THE EQUITY DISPUTE: Voiceover row reaches impasse

THE IPA/ISBA POSITION

THE IPA/ISBA POSITION



The ad industry’s representative bodies call on Equity to drop

pre-conditions and start talking



The Equity dispute over artists’ fees for commercials voiceovers moved

on to a new footing this week with an outspoken attack on the ad

industry by Harry Enfield, and news both of actors breaking the strike

and agencies preparing to use actors at the old, disputed rates.



As many observers remain bemused as to what the strike is really about,

let alone how the situation became this serious, Campaign sought to

present the views of both IPA/ISBA and Equity without editorial comment.

Unfortunately the industry’s representative bodies claimed they would be

unable to agree on a suitable statement in time. Instead we’ve

summarised a statement we were sent last week, purporting to be

IPA/ISBA’s latest position.



- It was Equity which withdrew from the negotiations in February 1997

and which refuses to meet IPA/ISBA unless we drop any proposal to vary

the 1991 agreement for voiceovers.



- IPA/ISBA remain minded to seek to make an agreement. However, we

remain resolute in seeking one which contains a significant reduction in

voiceover fees.



- IPA/ISBA have made no proposals to change the basis of remuneration

for featured visual artists and have made an offer to improve

substantially the terms for walk-ons.



- IPA/ISBA have made no proposals which would have led to some roles

currently cast as featured being cast as walk-ons. On the other hand, we

have proposed that guidelines and tapes designed to clarify the

definitions be incorporated into the agreement.



- Although there are isolated cases involving individual celebrities, TV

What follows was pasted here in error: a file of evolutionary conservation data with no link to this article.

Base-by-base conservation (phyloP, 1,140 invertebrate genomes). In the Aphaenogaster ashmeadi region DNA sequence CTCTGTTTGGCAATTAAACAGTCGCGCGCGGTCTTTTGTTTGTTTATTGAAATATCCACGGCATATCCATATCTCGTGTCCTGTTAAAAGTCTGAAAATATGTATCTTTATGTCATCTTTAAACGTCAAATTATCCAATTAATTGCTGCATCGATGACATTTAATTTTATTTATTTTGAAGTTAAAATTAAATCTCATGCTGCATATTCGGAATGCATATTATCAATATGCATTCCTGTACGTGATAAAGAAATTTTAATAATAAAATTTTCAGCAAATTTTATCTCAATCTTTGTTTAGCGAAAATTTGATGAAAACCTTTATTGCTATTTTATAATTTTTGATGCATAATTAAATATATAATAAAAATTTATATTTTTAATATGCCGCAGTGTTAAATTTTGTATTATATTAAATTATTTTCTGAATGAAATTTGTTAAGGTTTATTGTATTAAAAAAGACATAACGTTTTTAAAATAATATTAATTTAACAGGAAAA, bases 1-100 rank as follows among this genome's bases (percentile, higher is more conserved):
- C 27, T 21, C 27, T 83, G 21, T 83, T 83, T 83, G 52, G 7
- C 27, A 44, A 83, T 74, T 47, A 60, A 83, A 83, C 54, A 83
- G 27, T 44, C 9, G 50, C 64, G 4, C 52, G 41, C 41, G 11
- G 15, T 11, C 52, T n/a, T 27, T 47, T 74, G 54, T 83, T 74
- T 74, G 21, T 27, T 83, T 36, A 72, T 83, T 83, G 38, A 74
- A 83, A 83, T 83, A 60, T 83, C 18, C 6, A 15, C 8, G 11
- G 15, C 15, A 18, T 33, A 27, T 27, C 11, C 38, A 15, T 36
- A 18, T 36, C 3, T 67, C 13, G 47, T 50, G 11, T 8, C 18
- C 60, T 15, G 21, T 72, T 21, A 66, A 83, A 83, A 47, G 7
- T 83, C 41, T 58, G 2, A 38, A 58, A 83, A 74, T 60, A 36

ads of high quality continue to be widely produced in spite of the

existence of two instructions from Equity to its members not to accept

such roles.



- If actors or artists, through following Equity’s instructions, are

prevented from accepting roles in TV commercials, then it is likely that

more scripts will be written which do not require them.



- For voiceover roles, the evidence is that engagements are being made

at a level of fees lower than the now defunct 1991 agreement would have

required, including many below the pre-existing minimum.



- IPA/ISBA believe that any resolution involving Equity can only come

about by the union being willing to return to the negotiations which it

left in February 1997, and dropping the pre-condition that any new

agreement must provide for the same structure and scale of use-fee

payments for non-visual as for visual artists.



- IPA/ISBA are not planning with the expectation of the continued

involvement of ACAS, but we would be willing to respond to ACAS

requests.



- The meeting of IPA chiefs, heads of TV and creative directors last

week gave a unanimous endorsement of the current negotiating stance.



THE EQUITY POSITION



Ian McGarry, the general secretary of the actors’ union, says